Watching the wide-eyed, sideburned Don Chambers croon through his gritty new songs at the Tavern on Saturday, I recalled the early days of one of his previous bands, an angular alt-rock trio called Vaudeville. Chambers used to stand to the side with his Fender bass in hand and kinda moan and groan his lyrics into the mic, eyes shut. His driving basslines propelled the songs, not unlike some of the more straight-ahead stuff by Morphine, Fugazi, R.E.M., and The Fall.
With his current group, GOAT, Chambers has established a different style on the mic. He’s a more confident and emotive frontman with serious life experiences on his mind, switching from vintage six-string electric to banjo and back, sharing harmonies with his bandmates. The band played through a number of carefully arranged songs from their brand-new album Zebulon, and dabbled through a few crowd faves from their previous self-titled disc. Bassist Fritz Gibson and drummer Brandon McDearis locked in tightly with guitarist Matt Stoessel, swinging hard on the waltzier tunes, such as “Highwater” and “Hallelujah,” and pounding away at anthem “Falling Off the Edge.” Things sounded more like The Band and Tom Waits than anything from the ’90s alternative rock world.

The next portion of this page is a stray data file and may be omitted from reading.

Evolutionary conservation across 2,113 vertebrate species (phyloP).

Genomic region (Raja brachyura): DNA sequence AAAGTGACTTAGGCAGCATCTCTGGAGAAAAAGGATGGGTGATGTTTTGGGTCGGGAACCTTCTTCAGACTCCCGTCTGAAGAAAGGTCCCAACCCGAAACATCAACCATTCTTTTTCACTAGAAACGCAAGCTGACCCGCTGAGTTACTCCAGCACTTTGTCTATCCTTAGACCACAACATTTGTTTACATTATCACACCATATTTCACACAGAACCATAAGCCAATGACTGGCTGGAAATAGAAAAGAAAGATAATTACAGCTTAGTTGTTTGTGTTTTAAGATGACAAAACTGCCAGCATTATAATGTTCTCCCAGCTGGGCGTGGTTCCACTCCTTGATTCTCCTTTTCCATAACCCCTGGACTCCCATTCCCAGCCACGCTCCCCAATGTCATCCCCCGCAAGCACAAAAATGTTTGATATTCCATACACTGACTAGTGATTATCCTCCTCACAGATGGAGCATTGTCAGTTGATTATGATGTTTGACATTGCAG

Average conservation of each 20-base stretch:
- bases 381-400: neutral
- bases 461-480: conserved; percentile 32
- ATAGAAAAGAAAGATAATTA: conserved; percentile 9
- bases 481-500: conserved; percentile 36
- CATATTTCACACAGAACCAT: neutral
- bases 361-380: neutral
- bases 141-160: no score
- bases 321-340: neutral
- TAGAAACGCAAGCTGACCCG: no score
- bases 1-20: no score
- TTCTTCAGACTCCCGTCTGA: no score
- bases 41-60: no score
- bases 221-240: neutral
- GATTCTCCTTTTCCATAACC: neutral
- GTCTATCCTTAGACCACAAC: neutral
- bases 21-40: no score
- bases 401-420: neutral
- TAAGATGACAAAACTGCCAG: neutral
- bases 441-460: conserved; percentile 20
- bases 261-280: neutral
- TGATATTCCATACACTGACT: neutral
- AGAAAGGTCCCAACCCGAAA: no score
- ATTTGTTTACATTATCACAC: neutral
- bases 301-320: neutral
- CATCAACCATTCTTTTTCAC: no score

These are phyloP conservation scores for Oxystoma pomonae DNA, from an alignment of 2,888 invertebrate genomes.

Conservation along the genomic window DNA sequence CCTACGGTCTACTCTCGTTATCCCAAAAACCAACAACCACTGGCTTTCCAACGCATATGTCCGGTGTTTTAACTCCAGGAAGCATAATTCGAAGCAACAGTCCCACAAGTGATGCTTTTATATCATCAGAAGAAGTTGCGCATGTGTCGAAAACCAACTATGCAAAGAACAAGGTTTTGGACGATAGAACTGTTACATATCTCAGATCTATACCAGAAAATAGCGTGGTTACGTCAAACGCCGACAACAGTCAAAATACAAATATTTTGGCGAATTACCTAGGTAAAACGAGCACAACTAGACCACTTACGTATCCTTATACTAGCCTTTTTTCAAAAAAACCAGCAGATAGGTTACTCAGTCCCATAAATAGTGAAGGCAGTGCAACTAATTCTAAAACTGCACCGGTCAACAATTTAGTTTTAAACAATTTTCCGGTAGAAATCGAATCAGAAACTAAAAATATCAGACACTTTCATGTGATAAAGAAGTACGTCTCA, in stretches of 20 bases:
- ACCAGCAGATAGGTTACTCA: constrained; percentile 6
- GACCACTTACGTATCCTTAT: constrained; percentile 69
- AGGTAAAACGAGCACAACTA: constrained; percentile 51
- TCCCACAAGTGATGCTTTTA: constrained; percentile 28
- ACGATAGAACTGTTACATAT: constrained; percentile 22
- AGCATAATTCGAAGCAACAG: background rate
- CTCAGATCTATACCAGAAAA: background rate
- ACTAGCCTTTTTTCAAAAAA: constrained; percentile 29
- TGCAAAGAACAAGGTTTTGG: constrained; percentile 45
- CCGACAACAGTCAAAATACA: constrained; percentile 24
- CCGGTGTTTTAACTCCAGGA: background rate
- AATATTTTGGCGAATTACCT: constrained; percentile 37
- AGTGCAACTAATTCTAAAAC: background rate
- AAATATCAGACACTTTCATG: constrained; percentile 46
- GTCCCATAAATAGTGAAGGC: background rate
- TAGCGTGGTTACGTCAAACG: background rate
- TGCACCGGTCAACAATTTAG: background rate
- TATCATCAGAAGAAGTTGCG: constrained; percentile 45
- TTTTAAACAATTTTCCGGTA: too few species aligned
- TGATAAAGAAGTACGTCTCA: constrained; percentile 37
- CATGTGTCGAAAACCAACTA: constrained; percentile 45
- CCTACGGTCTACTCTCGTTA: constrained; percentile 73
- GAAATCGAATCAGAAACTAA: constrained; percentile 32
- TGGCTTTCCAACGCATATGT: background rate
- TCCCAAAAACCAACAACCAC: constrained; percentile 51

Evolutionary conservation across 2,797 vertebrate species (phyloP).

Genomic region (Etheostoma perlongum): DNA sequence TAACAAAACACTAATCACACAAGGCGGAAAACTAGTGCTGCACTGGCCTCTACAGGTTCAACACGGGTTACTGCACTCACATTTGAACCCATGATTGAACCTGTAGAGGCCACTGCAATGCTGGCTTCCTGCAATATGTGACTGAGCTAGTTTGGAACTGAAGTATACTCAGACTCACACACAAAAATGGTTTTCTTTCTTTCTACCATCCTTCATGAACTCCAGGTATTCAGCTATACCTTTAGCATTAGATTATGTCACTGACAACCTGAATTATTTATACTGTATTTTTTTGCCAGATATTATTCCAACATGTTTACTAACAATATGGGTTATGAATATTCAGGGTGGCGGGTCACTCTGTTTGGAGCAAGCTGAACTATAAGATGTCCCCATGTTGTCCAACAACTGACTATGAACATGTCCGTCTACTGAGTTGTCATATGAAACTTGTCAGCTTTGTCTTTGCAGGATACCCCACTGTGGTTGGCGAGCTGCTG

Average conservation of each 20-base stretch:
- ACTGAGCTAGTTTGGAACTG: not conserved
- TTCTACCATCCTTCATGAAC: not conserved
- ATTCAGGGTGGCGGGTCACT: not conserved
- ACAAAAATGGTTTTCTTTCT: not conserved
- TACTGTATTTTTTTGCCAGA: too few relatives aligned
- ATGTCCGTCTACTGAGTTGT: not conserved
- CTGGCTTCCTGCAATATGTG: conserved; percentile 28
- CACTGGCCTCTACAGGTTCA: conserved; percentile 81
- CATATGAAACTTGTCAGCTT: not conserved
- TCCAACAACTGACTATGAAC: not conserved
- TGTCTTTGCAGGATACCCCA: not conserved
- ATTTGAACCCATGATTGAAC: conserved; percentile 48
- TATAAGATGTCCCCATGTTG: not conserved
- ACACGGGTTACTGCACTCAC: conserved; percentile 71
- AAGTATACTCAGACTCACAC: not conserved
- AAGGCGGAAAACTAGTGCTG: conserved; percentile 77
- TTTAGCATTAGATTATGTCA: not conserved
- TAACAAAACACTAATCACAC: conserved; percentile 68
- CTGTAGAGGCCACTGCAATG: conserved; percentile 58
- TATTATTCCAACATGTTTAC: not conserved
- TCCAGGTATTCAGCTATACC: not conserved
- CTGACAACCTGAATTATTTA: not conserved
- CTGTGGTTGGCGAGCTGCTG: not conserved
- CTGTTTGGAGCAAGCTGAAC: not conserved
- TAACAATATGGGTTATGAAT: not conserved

The two dozen in the audience applauded some of the rowdier tunes, but seemed dazzled by GOAT percussionist Jim Wilson, who struck an odd array of battery (two hubcaps attached to a six-foot aluminum ladder with a floor tom and djimbe on the side). He looked like he was fixing the stage lights, and he sounded like he was dismantling a truck. The racket made sense within the rumble and thump of the GOAT sound; it both supported and complemented Chambers’ raspy vocal work and intense stage presence.
—T. Ballard Lesemann